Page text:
A National Labor Relations Board administrative law judge will allow some 80 charges of unfair labor practices filed by Culinary Local 226 against Station Casinos LLC to proceed to a hearing by the full three-member board.
Station officials on Friday greeted the judge's decision as a partial victory. The company has described the union's 15-year effort to organize Station's 13,000 employees as "an ongoing campaign of harassment" against the company.
Many of the 80 complaints deal with comments made by supervisors to employees wearing union buttons or making comments perceived to be anti-union.
Yvanna Cancela, the union's political director, declined to comment. She said the union plans to respond at a news conference Monday.
As of June 30, the government had filed 201 charges of labor law violations against the locals casino company. The seven-month trial ended in May, with Judge Geoffrey Carter issuing his ruling late Thursday in Washington, D.C.
"While we are gratified that the overwhelming majority of the charges were dismissed -- including charges that were dismissed during the trial due to union misconduct -- we are dismayed at some of the (judge's) findings," said Valerie Murzl, Station Casinos' senior vice president of human resources.
The next step is an NLRB review of the decision. As of Friday, no hearing date had been scheduled.
Murzl said the company was confident that the board would rule "that in no instance did Station Casinos violate any aspect of the National Labor Relations Act."
Among the 83 charges allowed to proceed was a complaint made by Mayra Gonzalez, who works in the housekeeping department at Aliante Station. Gonzalez claimed she felt threatened in a preshift meeting as several co-workers and Assistant Housekeeping Manager Elizabeth Barahona observed her signing her union card.
At the meeting, Barahona said that employees "should be careful what they sign because if they signed a union card, they might get in trouble or receive more rooms to clean," according to Carter's 151-page ruling.
Carter also found that Jacob Jimenez was unlawfully interrogated for 15 minutes on Feb. 23, 2010, by his supervisor at Boulder Station about his "union membership, activities and sympathies."
In another case, Carter ruled the company had violated labor laws by "engaging in surveillance" of employee Ana Galo on Feb. 25 and Feb. 27 to discover her union activities.
He also found Galo, who worked as a cook's helper at Fiesta Henderson, was illegally interrogated about her union activities, as well as threatened by her supervisor, who invited her to quit her job.
Both Galo and Norma Flores, a kitchen runner, were punished by being forced to work alone at the casino's buffet because they supported the union. In his ruling, Carter ordered Station to make Galo "whole for any loss of earnings and other benefits."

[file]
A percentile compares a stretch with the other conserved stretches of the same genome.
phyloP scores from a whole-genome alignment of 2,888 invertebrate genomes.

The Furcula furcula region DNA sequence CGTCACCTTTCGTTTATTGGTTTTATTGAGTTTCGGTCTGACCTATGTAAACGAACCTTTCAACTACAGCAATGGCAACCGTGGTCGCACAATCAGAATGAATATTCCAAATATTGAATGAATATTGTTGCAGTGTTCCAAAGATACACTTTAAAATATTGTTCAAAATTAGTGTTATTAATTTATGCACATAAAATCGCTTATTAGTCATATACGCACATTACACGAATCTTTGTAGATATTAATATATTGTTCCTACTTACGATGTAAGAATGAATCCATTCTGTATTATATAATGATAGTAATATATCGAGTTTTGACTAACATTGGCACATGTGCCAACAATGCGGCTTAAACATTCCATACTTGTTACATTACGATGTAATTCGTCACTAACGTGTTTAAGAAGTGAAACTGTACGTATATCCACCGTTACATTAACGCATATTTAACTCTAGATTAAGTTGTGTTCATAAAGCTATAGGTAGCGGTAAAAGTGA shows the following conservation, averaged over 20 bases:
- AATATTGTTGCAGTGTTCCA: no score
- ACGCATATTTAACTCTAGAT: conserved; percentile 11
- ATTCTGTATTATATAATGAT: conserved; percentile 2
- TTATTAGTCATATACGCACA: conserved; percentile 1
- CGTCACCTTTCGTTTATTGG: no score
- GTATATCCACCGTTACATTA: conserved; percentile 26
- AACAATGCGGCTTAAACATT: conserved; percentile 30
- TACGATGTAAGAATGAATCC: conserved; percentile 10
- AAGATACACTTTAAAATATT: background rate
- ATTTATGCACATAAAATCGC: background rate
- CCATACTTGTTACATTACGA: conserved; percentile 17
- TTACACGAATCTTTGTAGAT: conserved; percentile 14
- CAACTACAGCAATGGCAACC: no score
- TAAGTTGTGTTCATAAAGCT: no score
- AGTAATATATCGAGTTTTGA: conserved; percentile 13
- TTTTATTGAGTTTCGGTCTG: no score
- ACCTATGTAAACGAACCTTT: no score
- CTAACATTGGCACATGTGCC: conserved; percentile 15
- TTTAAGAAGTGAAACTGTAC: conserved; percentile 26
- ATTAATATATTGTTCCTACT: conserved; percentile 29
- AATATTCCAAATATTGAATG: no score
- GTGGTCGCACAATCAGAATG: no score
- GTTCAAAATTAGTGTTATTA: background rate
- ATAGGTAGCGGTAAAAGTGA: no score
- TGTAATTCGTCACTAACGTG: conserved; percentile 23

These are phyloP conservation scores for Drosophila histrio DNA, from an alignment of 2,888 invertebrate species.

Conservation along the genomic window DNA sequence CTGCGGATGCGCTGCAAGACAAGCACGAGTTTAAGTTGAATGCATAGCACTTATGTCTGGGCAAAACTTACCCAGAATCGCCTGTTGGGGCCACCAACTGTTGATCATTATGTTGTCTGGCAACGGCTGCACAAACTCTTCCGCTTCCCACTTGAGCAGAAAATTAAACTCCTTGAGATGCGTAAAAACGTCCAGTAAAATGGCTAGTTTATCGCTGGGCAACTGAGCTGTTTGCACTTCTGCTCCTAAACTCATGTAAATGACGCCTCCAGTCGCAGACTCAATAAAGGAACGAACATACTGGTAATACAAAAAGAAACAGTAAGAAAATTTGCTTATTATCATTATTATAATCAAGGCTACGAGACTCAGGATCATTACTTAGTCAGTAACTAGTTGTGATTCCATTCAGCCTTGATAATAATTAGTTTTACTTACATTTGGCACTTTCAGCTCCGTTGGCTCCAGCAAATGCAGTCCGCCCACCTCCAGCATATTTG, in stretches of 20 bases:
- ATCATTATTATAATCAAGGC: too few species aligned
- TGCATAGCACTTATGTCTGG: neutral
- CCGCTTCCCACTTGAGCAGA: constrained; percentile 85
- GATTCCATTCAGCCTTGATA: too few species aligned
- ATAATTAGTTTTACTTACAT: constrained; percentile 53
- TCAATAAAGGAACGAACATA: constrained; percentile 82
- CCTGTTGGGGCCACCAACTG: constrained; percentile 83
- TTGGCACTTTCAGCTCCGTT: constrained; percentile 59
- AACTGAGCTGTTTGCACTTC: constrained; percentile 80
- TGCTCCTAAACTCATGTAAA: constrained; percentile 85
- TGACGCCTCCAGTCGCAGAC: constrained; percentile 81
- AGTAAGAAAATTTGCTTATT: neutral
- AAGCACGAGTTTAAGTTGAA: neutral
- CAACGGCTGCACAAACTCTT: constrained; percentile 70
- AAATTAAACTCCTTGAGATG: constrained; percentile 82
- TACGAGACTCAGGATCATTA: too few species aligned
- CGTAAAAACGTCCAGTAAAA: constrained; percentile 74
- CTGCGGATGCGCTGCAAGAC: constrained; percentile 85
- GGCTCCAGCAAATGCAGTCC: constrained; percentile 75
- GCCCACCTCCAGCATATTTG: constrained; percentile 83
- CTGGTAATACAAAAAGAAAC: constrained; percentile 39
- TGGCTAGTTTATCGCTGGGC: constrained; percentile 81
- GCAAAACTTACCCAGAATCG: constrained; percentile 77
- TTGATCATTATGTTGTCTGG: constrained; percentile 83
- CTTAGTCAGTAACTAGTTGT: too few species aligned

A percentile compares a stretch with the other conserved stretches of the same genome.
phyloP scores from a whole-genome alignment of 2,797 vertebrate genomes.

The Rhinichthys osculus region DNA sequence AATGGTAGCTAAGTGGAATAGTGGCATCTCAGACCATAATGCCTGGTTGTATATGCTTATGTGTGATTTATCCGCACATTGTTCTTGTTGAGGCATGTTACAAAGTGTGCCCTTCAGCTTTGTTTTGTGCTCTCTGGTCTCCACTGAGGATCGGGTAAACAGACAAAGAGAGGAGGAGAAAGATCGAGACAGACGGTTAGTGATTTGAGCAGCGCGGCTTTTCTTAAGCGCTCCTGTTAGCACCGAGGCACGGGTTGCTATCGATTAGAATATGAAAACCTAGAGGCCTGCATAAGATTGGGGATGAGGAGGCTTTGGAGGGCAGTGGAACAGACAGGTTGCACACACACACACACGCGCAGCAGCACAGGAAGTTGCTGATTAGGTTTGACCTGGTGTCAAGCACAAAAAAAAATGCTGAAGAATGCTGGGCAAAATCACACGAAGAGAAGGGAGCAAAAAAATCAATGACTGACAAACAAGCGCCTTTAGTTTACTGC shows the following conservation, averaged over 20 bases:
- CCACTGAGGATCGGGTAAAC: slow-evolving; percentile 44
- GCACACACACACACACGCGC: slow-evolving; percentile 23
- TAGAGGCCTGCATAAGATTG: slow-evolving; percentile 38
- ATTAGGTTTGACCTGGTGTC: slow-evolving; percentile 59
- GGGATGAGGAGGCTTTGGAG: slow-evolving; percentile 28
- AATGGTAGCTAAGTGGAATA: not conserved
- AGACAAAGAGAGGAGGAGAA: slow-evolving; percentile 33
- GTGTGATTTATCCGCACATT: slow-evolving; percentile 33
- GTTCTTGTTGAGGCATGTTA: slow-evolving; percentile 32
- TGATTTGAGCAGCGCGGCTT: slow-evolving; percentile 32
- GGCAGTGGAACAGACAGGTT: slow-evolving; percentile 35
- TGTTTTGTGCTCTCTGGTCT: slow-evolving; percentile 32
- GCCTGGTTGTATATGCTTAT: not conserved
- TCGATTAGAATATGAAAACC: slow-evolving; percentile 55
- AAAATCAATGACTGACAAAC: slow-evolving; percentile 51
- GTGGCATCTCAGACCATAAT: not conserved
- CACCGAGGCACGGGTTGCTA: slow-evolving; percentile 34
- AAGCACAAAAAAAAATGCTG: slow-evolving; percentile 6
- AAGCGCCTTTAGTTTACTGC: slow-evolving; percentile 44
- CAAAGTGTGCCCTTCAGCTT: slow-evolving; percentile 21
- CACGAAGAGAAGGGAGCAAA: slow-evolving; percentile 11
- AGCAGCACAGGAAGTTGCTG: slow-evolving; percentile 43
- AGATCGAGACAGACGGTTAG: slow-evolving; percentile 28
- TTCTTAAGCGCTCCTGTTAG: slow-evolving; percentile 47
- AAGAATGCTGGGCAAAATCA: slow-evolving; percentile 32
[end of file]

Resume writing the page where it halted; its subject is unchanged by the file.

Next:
The company was also ordered to reinstate Teresa Debellonia (Fiesta Rancho) and Adelina Nunez (Fiesta Henderson).
However, Carter found no evidence that Station discriminated against its Latino employees because of their ethnic origin. In February, the Culinary union launched an aggressive campaign of demonstrations against Station's alleging the company had done so.
The company counters that 26 percent of its employees are Hispanic, in line with the demographics of Las Vegas, and that 14 percent of managers are as well.
Scott Nielson, executive vice president and chief development officer with Fertitta Entertainment LLC, said in an interview Friday that any claim of racial discrimination is "a blatant lie."
Nielson called the union's activities a continuing effort to look for more union dues. He described the company and its 13,000 employees as a "target-rich environment" for those organizing efforts.
"The Culinary wants a headline they can put on their website and take to another jurisdiction," Nielson said. "They have been trying to organize (Station's) for years. Our team members have never felt the need to join."
Peter Pantaleo, a labor attorney with DLA Piper in New York, acknowledged the cost of acquiescence to the union's demands would have been less that the cost of fighting these charges. But Pantaleo said Station's "knew that if we settle the first 400, there would be another 400 claims."
Nielson said there was no downside for the union in attacking Station. He said unlike other casino owners in Las Vegas, the company has never "fought back."
According to a recent casting call and script that was circulated by LA Casting, Station could be preparing to fight back.
"The Culinary union is spending your dues trying to run off customers and entertainers from Station Casinos. Hurting your friends and neighbors in this time when every Las Vegas jobs is important. Doing nothing for you. Is that how you want your dues spent? If not, just don't pay 'em. You don't have to, it's the law, Check out Pay No Union Dues.com," the script said.
As of Friday, the website, paynouniondues.com, had yet to be launched.
When asked whether the company was preparing to run anti-union commercials, Nielson said plans were being discussed to launch an educational campaign about the right to work laws in Nevada.
He said it was premature to say whether those commercials would be released. Nielson said it was obviously pushing the company in a different direction, "if we decide to move forward."
Contact reporter Chris Sieroty at firstname.lastname@example.org or 702-477-3893.